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Legal experts divided over speaker’s ruling, dissolution of assemblies

Some lawyers say it is constitutionally incorrect, others believe speaker has given a constitutional ruling that cannot be challenged before court

Legal experts have given a mixed reaction over the actions of National Assembly Deputy Speaker Qasim Suri and decision of Prime Minister Imran Khan regarding dissolution of assemblies as some say that the speaker has constitutional right and his ruling cannot be challenged before any court of law, while others believe that there is no space in the constitution for such actions.

Some lawyers say that Prime Minister Imran Khan’s decision to request the president to dissolve of assemblies is correct as it came subsequent to the deputy speaker declaring the no-confidence motion unlawful and unconstitutional. Others are of the view that the speaker does not have such powers under the constitution, nor the prime minister.

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Earlier in the day, Deputy Speaker Qasim Suri quickly disallowed voting on the no-trust motion and adjourned the session indefinitely. Later, the prime minister announced that he had advised the president to dissolve the national assembly and hold fresh polls.

“When no-trust motion against the prime minister was declared unlawful by the deputy speaker, then it could not be said that the decision of Prime Minister Imran Khan was unconstitutional,” says Advocate Aftab Bajwa, the former secretary of the Supreme Court Bar Association (SCBA).

Bajwa believes that there is sufficient evidence that ‘foreign hand’ was involved in the move against the Pakistan Tehreek-e-Insaf (PTI)-led government.

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“The pictures and videos of the foreign diplomats are on the record and the agencies have been investigating these for last many days,” Bajwa says, urging the Supreme Court of Pakistan to take suo motu notice of the situation.

Bajwa further says, “All these pictures and photos of these foreign diplomats, their meetings and also the evidence about foreign funding for regime change were shown during the National Security Meeting.”

Bajwa states, “Imran Khan wanted to show all that evidence in his public gathering on March 27 but he did not do so due to the establishment’s intervention. But everything was on record. Therefore, I believe that this motion backed by the foreign hands was unlawful.”

However, Bajwa suggests that the top court should take notice and constitute a high-level commission to investigate the matter and the allegations regarding the foreign involvement. He has warned the councils and the bar associations to be cautious over the situation and not to involve lawyers into politics.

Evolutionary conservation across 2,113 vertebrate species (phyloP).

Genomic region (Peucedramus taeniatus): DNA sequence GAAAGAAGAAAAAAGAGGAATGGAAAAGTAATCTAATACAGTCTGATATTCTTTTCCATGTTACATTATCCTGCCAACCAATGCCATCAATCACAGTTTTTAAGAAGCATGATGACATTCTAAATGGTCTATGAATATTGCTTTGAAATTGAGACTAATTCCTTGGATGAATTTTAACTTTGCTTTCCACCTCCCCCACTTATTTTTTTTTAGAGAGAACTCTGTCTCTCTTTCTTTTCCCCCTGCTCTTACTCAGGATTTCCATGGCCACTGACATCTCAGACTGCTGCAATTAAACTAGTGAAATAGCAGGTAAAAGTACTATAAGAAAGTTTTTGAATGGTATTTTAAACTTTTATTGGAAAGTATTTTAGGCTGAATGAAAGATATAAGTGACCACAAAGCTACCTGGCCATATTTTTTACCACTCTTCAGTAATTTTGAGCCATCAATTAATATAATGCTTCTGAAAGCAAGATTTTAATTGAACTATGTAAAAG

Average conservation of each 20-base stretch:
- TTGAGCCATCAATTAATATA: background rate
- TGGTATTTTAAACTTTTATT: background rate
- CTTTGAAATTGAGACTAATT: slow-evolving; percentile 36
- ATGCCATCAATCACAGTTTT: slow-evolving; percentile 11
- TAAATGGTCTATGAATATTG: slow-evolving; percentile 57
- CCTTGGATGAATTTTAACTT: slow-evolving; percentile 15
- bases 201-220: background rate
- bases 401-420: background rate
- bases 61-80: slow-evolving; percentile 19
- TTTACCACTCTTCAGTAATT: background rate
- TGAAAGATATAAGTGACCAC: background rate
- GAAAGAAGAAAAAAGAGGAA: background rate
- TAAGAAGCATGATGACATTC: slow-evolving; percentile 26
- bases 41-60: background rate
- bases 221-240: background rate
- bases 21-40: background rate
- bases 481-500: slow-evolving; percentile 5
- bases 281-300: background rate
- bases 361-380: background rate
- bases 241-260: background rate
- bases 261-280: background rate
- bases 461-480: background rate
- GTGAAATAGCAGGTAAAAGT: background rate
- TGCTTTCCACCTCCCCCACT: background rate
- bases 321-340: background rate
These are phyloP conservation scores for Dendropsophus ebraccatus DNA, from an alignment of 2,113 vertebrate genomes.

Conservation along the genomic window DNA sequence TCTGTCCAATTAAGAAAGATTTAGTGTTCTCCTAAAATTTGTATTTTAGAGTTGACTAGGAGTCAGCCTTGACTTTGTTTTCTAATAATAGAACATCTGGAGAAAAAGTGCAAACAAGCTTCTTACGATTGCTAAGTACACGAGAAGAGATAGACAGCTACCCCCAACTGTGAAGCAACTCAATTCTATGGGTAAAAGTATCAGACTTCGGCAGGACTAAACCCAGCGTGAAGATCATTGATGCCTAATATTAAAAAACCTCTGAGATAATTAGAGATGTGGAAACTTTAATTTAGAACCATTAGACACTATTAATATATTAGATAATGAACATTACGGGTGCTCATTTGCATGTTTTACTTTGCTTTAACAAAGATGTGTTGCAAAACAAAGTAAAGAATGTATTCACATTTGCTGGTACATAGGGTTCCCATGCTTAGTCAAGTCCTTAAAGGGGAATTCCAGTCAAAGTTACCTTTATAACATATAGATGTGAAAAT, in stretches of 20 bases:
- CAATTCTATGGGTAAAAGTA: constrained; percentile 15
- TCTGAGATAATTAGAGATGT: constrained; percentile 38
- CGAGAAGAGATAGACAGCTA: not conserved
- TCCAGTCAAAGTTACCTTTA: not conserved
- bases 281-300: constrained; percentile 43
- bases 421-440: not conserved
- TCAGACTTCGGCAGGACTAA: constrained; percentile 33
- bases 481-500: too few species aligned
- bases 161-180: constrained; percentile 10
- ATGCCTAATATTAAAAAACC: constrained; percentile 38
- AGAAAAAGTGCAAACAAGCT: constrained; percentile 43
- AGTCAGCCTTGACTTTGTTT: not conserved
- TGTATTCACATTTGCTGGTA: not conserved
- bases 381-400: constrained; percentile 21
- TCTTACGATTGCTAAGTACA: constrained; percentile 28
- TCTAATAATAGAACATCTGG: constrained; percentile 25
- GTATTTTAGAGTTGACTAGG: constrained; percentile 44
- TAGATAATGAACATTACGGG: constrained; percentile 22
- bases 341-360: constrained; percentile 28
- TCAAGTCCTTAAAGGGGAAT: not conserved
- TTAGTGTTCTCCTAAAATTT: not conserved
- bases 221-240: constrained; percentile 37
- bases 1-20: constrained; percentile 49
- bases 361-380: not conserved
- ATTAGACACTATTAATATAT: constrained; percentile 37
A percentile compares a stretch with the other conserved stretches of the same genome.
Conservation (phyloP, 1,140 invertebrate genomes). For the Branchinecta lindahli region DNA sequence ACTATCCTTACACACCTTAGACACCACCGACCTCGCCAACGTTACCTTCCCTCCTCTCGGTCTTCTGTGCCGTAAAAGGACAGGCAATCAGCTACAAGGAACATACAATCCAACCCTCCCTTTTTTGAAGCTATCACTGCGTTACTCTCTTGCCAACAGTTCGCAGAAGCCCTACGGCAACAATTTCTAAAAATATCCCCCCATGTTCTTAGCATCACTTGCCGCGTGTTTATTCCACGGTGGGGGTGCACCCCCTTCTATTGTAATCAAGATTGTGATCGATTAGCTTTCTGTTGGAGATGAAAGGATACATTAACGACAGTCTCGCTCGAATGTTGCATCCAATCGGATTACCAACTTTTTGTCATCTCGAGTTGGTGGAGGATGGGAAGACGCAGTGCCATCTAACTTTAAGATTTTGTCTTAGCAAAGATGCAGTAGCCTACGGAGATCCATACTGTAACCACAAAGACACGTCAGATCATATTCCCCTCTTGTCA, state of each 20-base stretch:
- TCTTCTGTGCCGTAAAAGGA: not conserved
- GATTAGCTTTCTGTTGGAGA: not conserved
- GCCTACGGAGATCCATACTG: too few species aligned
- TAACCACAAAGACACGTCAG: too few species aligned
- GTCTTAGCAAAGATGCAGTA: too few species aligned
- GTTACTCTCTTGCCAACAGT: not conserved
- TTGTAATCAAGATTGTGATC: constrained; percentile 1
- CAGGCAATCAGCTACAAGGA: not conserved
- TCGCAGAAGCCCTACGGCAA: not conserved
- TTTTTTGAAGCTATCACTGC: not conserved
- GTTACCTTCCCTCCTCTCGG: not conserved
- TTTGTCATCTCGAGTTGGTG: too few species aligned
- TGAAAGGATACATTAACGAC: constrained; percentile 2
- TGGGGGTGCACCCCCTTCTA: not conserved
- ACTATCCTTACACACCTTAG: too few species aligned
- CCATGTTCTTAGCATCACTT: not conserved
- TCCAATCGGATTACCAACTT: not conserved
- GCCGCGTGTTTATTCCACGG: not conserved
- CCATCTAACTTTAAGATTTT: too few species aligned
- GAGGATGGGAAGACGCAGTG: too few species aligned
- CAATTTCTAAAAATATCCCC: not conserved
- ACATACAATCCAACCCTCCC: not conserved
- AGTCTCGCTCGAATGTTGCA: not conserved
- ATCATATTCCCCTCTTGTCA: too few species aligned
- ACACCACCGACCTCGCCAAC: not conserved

Abid Hassan Manto, another eminent lawyer, believes that actions of both the deputy speaker and the prime minister are totally unconstitutional. He says that the prime minister does not have any right to take any administrative action after a no-trust-motion against him is filed.

“The speaker has no right in the constitution to dismiss the motion without hearing the members,” says Manto, ruling out all legal options for Imran Khan to dissolve the assemblies.

Sardar Akbar Dogar, the president of the Lahore High Court Bar Association, says the assemblies cannot be dissolved by the prime minister when a no-trust-motion against him is filed.

“This act has no legal or constitutional value. And we don’t support it,” says the LHCBA President.

Hamid Khan, former PTI leader and prominent lawyer, is of the view that the act of the deputy speaker and decision of Prime Minister Imran Khan is against the constitution.

“The action of both the speaker and the prime minister is constitutionally wrong,”  says Hamid Khan.

Ahsan Bhoon, the incumbent president of Supreme Court Bar Association, under whose leadership a petition was moved to the Supreme Court regarding the no-trust motion, was contacted by Minute Mirror repeatedly for his comment on the current political situation, but no response was received.

Advocate Khurram Chughtai says, “All actions, decisions, even any ruling of the speaker have to be made on the basis of the Rules of Procedure, with due application of the constitution and circumstances and issues placed before the speaker, as the case may be.”

Chughtai also says, “Such a decision or ruling is justiciable before courts of competent jurisdiction; in present case it can be challenged before the Supreme court.”



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